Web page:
Have you ever been in a relationship that took feeling not good enough to a whole new level? And have you ever wondered if it was because you felt not good enough that you got into the relationship in the first place?
We have all known someone like this. At the very least we have witnessed relationships in which one partner’s very life cries, “I’m not worthy!” Part of you wants to kidnap her. Part of you wants to introduce her to a great therapist. And all of you wants to rid her of her belief that she’s not good enough.
Chances are we have all been “her” at some point in our lives. Relationships aren’t even necessary for exposing the not-good-enough adversary. Sometimes feeling not good enough can make relationships downright impossible.
And yet, the signs of feeling not good enough will show up in your life just the same. They will be as clear and damaging as if a rotten boyfriend were driving home the message.
The seed of low self-esteem and low self-worth is usually planted in childhood. The self doesn’t have the cognitive or experiential ability to unearth it. It becomes part of the child’s formative development. She knows no differently, even though she grows up feeling somehow “not right”…and ”not good enough.”
Perhaps you recognize that young girl. Perhaps you struggle with self-doubt and self-defeating habits.
Perhaps you value others’ opinions at the cost of your own time, energy and self-esteem. Perhaps you are so sensitive to rejection that you will do anything to avoid it.
If you are a people-pleaser, you probably don’t even recognize that you are misusing the gift of empathy. Your seeming selfless concern for ensuring everyone else’s happiness is really a mask for your fear of rejection. “Oh God! What if I speak my opinion and everyone disagrees? I’ll have no friends. What if I’m not there to help when a friend is hurting? Better to keep everyone happy, even if I’m not.”
Other ways that feeling not good enough shows up as a negative, damaging habit include:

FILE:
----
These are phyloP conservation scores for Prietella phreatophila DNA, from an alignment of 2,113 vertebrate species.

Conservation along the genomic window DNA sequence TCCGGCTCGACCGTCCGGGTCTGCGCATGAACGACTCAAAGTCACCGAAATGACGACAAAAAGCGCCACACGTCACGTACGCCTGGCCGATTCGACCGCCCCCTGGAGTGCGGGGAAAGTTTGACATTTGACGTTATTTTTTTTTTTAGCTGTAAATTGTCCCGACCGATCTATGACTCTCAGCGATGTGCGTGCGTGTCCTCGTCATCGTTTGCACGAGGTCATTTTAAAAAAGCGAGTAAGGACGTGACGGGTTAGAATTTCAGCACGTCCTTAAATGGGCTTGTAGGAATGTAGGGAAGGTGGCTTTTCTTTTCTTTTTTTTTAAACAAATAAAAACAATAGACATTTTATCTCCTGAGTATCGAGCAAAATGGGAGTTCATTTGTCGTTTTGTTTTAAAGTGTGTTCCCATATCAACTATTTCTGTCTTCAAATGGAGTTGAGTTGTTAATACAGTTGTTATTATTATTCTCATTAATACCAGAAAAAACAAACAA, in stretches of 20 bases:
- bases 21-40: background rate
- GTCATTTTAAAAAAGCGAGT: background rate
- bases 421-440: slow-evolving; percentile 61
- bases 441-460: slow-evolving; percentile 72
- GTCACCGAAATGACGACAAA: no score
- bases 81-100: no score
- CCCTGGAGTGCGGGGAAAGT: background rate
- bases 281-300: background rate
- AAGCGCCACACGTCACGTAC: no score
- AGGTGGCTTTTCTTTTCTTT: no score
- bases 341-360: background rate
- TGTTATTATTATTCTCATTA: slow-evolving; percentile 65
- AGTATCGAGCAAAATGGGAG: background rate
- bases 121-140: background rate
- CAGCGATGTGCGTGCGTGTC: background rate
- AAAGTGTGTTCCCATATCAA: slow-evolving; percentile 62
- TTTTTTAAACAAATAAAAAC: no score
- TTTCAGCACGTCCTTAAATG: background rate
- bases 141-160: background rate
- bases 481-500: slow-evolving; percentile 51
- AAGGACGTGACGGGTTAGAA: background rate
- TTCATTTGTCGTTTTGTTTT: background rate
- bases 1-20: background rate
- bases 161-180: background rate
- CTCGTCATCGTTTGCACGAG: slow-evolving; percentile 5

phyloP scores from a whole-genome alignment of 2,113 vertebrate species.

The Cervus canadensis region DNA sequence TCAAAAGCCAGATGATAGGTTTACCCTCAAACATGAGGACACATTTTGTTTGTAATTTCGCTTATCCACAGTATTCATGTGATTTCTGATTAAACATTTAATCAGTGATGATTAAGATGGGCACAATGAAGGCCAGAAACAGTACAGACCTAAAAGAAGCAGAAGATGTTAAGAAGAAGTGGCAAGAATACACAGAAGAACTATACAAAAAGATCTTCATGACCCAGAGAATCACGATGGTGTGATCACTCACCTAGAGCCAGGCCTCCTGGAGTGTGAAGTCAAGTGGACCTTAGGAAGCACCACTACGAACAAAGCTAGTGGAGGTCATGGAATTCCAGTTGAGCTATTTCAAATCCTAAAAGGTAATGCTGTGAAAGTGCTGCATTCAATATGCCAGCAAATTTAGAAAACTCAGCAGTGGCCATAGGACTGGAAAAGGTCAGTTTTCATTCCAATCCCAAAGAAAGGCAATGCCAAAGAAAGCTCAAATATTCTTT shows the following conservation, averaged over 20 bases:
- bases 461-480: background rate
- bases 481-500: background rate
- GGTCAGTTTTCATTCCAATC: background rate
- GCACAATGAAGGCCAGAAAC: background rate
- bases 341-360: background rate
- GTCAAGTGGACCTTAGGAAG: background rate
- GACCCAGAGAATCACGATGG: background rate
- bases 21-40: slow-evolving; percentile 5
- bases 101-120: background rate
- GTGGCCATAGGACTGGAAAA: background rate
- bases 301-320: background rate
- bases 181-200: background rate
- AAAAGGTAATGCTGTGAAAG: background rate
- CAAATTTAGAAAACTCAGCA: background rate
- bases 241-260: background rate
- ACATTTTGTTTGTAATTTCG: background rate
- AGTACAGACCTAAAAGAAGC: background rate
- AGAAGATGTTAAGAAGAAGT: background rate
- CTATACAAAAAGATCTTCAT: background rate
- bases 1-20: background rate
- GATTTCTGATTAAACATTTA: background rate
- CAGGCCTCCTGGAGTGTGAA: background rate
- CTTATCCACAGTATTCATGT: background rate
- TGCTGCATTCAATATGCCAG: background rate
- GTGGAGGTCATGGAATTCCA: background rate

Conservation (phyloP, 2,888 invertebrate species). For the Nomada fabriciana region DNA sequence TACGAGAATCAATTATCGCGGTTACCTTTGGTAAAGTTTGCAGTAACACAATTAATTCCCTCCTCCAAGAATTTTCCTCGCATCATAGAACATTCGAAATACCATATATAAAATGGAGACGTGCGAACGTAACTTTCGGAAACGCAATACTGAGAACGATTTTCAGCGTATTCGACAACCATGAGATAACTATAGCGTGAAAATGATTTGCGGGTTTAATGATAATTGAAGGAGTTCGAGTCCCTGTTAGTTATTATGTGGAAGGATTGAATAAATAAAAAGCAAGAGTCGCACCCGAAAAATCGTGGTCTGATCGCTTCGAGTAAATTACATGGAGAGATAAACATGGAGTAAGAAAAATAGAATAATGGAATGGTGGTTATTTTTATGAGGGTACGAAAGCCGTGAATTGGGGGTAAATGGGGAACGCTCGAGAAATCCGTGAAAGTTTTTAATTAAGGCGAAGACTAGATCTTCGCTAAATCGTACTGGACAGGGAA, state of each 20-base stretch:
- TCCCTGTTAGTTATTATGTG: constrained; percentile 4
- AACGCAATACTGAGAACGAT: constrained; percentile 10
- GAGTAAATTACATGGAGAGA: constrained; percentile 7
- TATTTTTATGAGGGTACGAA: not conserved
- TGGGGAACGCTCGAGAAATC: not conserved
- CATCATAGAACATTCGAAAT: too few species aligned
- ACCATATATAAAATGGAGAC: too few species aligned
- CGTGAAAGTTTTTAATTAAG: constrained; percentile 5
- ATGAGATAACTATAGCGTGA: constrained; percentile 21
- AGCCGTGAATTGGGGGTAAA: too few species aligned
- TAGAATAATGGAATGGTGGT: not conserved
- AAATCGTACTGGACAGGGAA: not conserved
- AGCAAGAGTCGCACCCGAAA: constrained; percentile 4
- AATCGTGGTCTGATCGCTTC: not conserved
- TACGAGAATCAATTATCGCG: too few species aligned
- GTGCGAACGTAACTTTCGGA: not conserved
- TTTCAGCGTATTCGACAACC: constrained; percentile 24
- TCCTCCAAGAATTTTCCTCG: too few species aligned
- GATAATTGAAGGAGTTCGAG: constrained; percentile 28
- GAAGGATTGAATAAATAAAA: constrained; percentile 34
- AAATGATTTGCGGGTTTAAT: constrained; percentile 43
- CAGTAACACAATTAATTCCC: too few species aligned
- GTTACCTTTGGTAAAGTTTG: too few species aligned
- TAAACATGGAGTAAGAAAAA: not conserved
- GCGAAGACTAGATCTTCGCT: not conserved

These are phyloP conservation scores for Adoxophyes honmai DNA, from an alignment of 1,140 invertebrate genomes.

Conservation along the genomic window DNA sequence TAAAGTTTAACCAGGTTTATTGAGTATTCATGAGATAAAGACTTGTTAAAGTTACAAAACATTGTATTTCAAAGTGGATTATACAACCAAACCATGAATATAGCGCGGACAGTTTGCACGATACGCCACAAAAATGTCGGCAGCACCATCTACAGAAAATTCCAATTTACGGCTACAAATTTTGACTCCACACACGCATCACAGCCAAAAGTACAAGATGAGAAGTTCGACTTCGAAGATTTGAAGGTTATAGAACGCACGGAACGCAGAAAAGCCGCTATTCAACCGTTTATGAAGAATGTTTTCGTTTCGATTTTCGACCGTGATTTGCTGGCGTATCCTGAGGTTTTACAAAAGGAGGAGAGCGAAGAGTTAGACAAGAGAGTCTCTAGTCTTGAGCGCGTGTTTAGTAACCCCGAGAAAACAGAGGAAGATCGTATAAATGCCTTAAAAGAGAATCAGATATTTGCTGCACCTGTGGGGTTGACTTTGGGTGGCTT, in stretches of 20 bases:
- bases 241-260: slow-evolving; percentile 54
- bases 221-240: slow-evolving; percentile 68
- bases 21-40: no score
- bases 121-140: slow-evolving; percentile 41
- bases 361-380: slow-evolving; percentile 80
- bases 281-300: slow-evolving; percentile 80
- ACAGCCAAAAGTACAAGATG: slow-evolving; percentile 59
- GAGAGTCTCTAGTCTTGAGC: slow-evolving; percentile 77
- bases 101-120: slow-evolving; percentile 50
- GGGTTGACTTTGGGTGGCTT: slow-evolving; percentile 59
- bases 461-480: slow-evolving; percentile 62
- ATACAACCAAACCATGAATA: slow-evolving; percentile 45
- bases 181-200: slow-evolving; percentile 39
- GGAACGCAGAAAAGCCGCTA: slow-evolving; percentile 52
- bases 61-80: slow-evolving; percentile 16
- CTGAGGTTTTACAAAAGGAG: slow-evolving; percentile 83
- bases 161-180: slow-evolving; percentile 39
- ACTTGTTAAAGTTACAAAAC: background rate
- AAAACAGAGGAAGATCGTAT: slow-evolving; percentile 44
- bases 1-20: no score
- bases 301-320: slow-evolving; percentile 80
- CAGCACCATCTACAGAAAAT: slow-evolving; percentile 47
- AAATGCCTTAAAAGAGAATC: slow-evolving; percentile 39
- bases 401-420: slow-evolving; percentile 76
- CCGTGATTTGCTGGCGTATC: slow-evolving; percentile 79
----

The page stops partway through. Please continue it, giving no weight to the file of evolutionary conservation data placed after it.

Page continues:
- Feeling guilty.
You don’t feel guilty because you have done something wrong. You feel guilty because you have internalized negative messages and are convinced you can never be or do enough.
- Thinking you are a failure.
You disregard your achievements, difficulties and efforts. You procrastinate because you get lost in the details, missing the forest for the trees. Your insecurity convinces you that anything less than perfection from you equals failure.
- Being a perfectionist.
You second-guess yourself, feel overwhelmed, procrastinate, and often simply give up. Not getting into the game is somehow easier than risking a shut-out. When people recognize your gifts and achievements, your belief that you are not good enough convinces you that you are an imposter. “It’s only a matter of time before they find out.”
- Struggling with depression and anxiety.
If you always feel you are not good enough, you are at a higher risk of suicide. Your self-esteem is conditional — and fragile — and always based on an unrealistic notion of perfection.
- Ruminating over bad outcomes.
“It’s all my fault. If I had only said this, done that….”
When you read this list, you may feel sorry for the person described. That’s a sad way to have to live, right?
But what if the person described is you? Can you recognize and quiet the liar in your mind that is tearing apart your self-esteem? And can you recognize how the habit of not feeling good enough is keeping you from living your best life?
How long would you stay in a relationship with a boyfriend who constantly berated you? Convinced you that everything that goes wrong is your fault? Told you that no one else would even give you the time of day, let alone love you?
It’s a horrible image. But it’s reality — both in relationships with others and (especially) in the relationship with yourself. And allowing it to continue can lead to the erosion of all your beautiful potential.
Sadly, the time when you need love the most is also the time when you feel you deserve it the least. But that is the very moment when you have to heed the call to heroism on behalf of your precious inner child.
There are moments in life when you simply have to rise up and do what you know is right. The adult in you may not feel worthy of the effort, but the child who was unjustly taught she wasn’t good enough deserves the effort.
Is it time to kick the habit of not feeling good enough? You may not be able to do it cold-turkey, but you certainly don’t have to do it alone. We are here to help.